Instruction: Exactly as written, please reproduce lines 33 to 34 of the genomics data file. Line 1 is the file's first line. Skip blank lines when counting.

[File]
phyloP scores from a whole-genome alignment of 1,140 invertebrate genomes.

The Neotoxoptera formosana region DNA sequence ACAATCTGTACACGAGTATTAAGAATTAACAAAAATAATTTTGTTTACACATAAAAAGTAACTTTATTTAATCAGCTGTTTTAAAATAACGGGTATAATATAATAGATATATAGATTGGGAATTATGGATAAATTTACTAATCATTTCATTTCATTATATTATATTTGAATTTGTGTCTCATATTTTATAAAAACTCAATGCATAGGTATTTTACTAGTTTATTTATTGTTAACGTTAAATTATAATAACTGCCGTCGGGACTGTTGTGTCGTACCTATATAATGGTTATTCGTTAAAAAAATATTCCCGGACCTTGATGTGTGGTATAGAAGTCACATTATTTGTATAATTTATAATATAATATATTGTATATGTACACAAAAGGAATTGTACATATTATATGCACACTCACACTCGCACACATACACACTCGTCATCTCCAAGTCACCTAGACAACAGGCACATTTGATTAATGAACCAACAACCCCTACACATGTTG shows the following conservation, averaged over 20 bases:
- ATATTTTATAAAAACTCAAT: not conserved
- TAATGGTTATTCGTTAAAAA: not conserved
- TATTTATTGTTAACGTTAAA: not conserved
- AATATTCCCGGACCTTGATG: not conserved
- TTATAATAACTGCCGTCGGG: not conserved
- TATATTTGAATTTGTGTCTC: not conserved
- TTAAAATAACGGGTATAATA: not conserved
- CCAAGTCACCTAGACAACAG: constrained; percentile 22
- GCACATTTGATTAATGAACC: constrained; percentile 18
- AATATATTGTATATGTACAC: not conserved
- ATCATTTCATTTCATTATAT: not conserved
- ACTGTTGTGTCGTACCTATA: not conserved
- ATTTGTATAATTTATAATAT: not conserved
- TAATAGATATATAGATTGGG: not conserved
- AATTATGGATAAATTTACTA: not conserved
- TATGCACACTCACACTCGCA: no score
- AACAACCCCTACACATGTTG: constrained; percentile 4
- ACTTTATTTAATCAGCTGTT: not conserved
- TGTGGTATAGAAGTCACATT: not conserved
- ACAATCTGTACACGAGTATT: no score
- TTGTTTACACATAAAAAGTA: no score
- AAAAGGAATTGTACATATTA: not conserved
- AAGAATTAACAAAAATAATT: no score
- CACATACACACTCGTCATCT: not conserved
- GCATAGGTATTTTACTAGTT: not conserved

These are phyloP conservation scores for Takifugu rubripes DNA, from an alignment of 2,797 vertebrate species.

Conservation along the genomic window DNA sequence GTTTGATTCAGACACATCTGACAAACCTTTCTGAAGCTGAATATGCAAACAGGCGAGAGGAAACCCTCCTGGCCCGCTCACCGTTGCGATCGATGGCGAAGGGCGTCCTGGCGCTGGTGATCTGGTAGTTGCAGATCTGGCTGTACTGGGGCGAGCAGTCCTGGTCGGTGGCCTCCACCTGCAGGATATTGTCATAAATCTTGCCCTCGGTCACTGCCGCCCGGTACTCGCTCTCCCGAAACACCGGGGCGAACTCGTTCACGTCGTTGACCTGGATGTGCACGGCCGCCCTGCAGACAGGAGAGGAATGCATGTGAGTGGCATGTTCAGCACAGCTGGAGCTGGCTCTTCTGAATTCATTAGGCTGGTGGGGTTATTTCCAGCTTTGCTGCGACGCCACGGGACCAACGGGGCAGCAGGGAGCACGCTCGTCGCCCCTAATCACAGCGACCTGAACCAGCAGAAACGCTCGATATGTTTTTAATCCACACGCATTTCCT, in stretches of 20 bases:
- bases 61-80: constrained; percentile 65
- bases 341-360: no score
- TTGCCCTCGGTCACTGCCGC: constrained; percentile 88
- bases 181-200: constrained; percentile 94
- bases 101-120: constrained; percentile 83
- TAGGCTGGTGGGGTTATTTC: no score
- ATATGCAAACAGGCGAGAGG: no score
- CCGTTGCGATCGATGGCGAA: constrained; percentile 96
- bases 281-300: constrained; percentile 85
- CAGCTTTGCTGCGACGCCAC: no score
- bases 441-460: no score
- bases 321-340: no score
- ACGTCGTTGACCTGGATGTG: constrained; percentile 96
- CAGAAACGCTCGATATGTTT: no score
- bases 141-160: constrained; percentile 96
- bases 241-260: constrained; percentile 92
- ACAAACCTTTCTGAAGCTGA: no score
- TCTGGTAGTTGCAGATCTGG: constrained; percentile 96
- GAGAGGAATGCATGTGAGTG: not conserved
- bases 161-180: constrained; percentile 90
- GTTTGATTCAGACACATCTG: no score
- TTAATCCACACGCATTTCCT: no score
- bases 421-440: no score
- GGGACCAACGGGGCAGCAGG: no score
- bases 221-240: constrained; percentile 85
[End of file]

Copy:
- bases 181-200: constrained; percentile 94
- bases 101-120: constrained; percentile 83